Quantcast
Universal L.F. & C ? - Page 2
Page 2 of 2 FirstFirst 12
Results 11 to 20 of 20

Thread: Universal L.F. & C ?

  1. #11

    Join Date
    Mar 2012
    Location
    Saint Petersburg, Russia
    Posts
    6
    LANDERS FRARY & CLARK (1865-1965), New Brittain, Connecticut.
    By 1903, the company became the largest cutlery company in the world, as well as the first manufacturer of small electrical appliances.
    From 1914 to 1930, produced and pocket knives.
    The company made knives under a lot of brands. It is worth noted first class kitchen / butcher knives labeled «Double Shear Steel» and «Grand Prize / St.Louis 1904» «Universal»
    The company was bought and destroyed in 1965 by General Electric
    Excellent knife!

  2. #12

    Join Date
    Mar 2012
    Location
    Saint Petersburg, Russia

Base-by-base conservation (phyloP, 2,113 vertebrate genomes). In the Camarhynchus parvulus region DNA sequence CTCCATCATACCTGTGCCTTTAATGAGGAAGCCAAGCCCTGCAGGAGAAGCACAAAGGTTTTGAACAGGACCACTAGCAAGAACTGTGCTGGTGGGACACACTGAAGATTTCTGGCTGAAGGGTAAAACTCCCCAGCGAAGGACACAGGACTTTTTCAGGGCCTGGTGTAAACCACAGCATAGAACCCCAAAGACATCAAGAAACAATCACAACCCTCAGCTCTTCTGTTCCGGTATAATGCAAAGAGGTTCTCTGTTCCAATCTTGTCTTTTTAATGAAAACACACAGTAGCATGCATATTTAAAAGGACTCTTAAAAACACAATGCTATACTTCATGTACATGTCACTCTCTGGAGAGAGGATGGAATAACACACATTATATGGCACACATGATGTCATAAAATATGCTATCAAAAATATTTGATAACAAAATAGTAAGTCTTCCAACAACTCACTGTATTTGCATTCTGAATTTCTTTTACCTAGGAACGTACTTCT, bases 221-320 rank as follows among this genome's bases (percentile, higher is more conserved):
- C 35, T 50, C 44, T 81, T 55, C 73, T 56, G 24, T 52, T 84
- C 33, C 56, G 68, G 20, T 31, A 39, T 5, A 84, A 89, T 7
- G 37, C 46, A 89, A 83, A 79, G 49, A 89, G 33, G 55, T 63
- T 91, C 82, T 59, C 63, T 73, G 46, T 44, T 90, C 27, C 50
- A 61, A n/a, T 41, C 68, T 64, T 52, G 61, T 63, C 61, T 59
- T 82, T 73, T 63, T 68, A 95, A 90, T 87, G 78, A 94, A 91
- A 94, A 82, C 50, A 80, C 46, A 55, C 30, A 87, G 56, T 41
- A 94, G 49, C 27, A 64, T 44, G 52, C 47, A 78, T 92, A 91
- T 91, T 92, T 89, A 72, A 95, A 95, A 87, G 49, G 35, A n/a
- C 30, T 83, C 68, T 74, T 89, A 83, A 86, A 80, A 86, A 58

Posts
    6

    LF Chef's
    L - 440mm, Blade =310mm, height -55mm, Thinness - (4,0-1,5-0,5)mm weight 235 g
    Carbon

  3. #13
    Beautiful knife, how does it cut/sharpen?
    one man gathers what another man spills...

  4. #14

    Join Date
    Mar 2012
    Location
    Saint Petersburg, Russia
    Posts
    6
    Sharpen - fast, cut -very good
    It is LANDERS FRARY & CLARK «Universal» too. I think 1950-1960

  5. #15

    similar knife for sale

    An eBay merchant has a similar knife for sale right now. I actually found this page while looking for more information about the company that made this sweet American knife.

    http://www.ebay.com/itm/RARE-Antique...item54008b18ef

    As others have said, it is a 'nogent' style knife, where the blade has a sort-of 'tail' which is inserted into the handle. Then, a bolster is secured around the handle near the heal to keep everything in place. It is a difficult process, and requires a wider variety of skills (and therefore more craftspeople) to make these knives compared to the integrated bolster common to german knives. Nogent style knifes have the benefit of much reduced weight. These knives also typically (though not always) feature thinner, more flexible blades (again, reducing weight).